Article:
CSUDH is one of the state’s leading universities in preparing highly qualified educators. Between 2006 and 2012, the university produced more math and science teacher combined than any other campus in the 23-campus California State University (CSU) system, and has been one of the top three ever since. The university’s students and teacher candidates benefit from variety of alternative teacher pathways. They include the Transition to Teaching (TTT) programs, the STEM Teachers in Advanced Residency (STAR) program, and the Secondary Special Education Teacher Interventionist (SSETI), which are all funded by major grants from the U.S. Department of Education (DOE).
This year STEM in Action also celebrated Pi Day (March 14) with pi-themed activities, such as a memorization contest, a pi(e) eating contest, and an opportunity for students to derive the origin of pi.
“One of the real fun things the kids will be doing is a pi-Ã±ata, you know, like a piÃ±ata. They’re going to try to estimate, based on each hit with a stick, how many pieces of candy will fall out. Most likely it will be 3.14 pieces of candy,” Hamdan joked.
Along with Mad Science employees, CSUDH students and teenagers from local high schools operated the booths at the conference. They included Hector Hernandez, a sophomore from STEAM Legacy High School in South Gate, who at 15 is already enrolled in pre-calculus. He was working in the “Deriving Pi” booth.
“Today we’re going to introduce the kids to pi by having them measure the circumference of a certain item, and then the diameter, since pi is equal to circumference divided by the diameter,” explained Hernandez, who loves math but wants to study art in college to become a cartoonist. “The kids will then divide the numbers in a calculator, and find the number to be really close to pi, which is 3.14.
“After the students go through my booth my hope is that they understand more about pi, and if they do, they will be able to apply it in the future,” Hernandez added. “Pi will be useful for them in such subjects as geometry, pre-calculus, and even algebra.”
The United States currently confers the lowest rates of STEM-related bachelor’s degrees worldwide, with STEM accounting for 17 percent of all degrees awarded in 2002 compared to the international average of 26 percent, according to a report presented to the U.S. Congress by Jeffrey J. Kuenzi in 2008.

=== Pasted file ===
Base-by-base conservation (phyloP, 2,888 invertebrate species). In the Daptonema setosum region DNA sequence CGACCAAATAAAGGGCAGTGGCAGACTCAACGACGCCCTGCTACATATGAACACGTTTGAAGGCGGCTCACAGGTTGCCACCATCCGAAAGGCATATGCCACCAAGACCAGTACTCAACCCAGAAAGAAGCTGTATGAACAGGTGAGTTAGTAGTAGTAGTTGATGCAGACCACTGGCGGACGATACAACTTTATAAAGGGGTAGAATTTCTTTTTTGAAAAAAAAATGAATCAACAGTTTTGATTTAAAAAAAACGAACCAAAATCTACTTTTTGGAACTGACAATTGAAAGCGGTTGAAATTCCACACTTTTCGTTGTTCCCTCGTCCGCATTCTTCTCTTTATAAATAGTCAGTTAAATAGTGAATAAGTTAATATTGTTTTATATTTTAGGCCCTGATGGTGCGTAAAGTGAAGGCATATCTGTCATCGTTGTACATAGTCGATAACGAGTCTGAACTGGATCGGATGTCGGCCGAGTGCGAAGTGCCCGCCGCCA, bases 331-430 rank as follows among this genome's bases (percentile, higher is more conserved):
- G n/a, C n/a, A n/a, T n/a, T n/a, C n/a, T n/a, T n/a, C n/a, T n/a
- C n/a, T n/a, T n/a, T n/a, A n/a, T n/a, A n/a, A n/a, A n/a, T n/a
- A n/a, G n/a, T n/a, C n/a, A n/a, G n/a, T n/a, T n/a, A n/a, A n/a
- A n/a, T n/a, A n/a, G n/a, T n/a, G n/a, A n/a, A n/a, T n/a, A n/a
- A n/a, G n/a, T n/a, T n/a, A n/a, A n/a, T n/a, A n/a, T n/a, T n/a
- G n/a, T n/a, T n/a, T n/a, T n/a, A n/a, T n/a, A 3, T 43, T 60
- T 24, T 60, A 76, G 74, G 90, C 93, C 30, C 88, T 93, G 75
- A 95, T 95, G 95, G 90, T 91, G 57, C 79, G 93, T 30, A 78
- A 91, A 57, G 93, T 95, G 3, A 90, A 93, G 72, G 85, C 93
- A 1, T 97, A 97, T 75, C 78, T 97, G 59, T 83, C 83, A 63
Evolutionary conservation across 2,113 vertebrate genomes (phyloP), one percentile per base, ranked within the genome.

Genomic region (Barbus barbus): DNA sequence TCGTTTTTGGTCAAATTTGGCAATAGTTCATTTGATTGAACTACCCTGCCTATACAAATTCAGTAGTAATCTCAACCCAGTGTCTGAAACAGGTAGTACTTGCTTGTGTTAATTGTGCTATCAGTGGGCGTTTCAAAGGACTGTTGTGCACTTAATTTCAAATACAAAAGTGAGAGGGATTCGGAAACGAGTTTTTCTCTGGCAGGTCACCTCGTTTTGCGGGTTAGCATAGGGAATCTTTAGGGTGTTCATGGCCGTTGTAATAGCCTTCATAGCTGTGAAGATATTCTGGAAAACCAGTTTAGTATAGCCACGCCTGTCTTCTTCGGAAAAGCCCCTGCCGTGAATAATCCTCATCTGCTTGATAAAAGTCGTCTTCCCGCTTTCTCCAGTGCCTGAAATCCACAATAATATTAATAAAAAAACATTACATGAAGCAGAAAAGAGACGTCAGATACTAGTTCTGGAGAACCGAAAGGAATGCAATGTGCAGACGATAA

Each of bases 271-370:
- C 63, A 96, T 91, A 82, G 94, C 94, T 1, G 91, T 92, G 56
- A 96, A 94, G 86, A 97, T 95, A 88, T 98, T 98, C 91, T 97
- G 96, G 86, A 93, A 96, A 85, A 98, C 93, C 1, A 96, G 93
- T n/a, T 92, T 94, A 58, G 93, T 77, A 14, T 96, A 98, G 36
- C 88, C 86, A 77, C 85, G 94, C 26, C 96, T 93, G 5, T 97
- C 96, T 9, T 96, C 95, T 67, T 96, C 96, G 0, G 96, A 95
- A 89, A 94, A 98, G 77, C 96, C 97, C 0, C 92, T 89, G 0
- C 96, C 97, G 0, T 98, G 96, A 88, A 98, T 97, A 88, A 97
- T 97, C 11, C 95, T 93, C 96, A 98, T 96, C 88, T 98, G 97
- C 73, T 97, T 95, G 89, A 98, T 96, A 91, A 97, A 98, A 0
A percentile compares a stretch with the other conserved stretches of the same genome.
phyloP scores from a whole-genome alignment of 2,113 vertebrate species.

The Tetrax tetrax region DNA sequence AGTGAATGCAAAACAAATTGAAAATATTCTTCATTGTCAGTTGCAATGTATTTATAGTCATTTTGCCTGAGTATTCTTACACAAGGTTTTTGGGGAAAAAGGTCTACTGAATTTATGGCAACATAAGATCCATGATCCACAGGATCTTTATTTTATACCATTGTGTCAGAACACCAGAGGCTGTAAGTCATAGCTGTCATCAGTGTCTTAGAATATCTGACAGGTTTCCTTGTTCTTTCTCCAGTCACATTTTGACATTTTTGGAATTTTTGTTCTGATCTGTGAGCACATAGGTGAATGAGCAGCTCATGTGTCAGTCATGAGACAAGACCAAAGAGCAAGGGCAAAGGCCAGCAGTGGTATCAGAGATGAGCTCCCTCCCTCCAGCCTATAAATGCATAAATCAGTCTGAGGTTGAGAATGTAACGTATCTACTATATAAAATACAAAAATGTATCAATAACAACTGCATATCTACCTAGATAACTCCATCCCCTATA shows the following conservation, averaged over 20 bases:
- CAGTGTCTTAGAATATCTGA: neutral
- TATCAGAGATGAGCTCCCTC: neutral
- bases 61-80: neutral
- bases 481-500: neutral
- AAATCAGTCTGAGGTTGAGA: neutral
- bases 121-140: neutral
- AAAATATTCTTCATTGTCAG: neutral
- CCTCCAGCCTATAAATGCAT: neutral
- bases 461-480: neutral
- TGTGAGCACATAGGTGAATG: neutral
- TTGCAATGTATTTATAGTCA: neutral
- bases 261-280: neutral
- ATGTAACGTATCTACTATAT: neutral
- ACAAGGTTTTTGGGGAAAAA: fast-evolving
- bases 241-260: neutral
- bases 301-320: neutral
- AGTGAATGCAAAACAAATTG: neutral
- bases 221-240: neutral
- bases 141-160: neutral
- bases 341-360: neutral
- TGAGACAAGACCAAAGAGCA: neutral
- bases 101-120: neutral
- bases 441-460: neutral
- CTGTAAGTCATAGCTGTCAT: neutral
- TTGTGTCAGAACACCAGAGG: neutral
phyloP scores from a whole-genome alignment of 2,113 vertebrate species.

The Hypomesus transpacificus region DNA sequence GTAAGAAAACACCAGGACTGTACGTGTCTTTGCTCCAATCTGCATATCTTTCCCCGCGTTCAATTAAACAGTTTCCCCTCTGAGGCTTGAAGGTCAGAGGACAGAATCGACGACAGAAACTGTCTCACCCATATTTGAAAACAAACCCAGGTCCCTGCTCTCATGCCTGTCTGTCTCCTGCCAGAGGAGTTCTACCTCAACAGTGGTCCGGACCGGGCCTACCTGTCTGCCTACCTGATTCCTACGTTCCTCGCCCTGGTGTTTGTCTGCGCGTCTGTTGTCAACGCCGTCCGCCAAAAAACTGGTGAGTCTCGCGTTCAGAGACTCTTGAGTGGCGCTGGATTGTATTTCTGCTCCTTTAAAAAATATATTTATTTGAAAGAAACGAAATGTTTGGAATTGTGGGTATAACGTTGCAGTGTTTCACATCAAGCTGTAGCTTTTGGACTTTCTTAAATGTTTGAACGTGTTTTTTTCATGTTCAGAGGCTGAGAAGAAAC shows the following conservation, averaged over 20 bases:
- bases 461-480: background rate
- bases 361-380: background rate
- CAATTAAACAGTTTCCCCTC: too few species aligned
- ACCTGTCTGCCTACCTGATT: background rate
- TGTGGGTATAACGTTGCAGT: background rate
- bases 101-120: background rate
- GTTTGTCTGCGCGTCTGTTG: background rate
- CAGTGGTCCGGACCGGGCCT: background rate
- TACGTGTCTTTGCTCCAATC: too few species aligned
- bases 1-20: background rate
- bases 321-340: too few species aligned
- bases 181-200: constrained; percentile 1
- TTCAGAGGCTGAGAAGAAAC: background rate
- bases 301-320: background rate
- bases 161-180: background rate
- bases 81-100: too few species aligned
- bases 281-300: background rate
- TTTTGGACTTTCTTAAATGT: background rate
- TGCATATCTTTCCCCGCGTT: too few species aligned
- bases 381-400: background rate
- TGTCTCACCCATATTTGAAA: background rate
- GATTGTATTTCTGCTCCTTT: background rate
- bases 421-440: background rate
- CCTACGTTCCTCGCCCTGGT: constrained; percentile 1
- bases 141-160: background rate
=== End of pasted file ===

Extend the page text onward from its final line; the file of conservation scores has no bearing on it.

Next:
Amanda Lobello (’13, B.S., mathematics education), Bachelor of Science , who completed the TTT program at CSUDH and now teaches 7th and 8th grade mathematics at Ánimo Phillis Wheatley Charter Middle School in Los Angeles, is doing her part to help improve those percentages by introducing STEM to more underserved students. She develops fun-based STEM experiments and activities in her classroom similar to those her students enjoyed at STEM in Action.
“In my classroom I try to build my students interest in math with coloring projects, candy wrappers and candy activities, and other projects so they can see that there is math involved in real-world applications and situations, as well as art–there is a lot of math in art,” she said. “One of the things that I think the students are taking away from today’s event is that math is everywhere. It’s important to get them involved and get them in the mindset that it’s not difficult.”
Alaia Barrington-Grant, one of Lobello’s 7th grade students, reluctantly admitted to being one of the best students in her math class, and that she was going to get an “A” this year, which Lobello confirmed.
“I’m a good math student. One of the things I like the most about math is the way Ms. Lobello teaches it,” said Barrington-Grant, who was fascinated by the “animals” she created with a 3D printer at the conference. She moves us along pretty quickly, so we learn pretty fast. We use our hands a lot in class, but we use our brains a lot more.”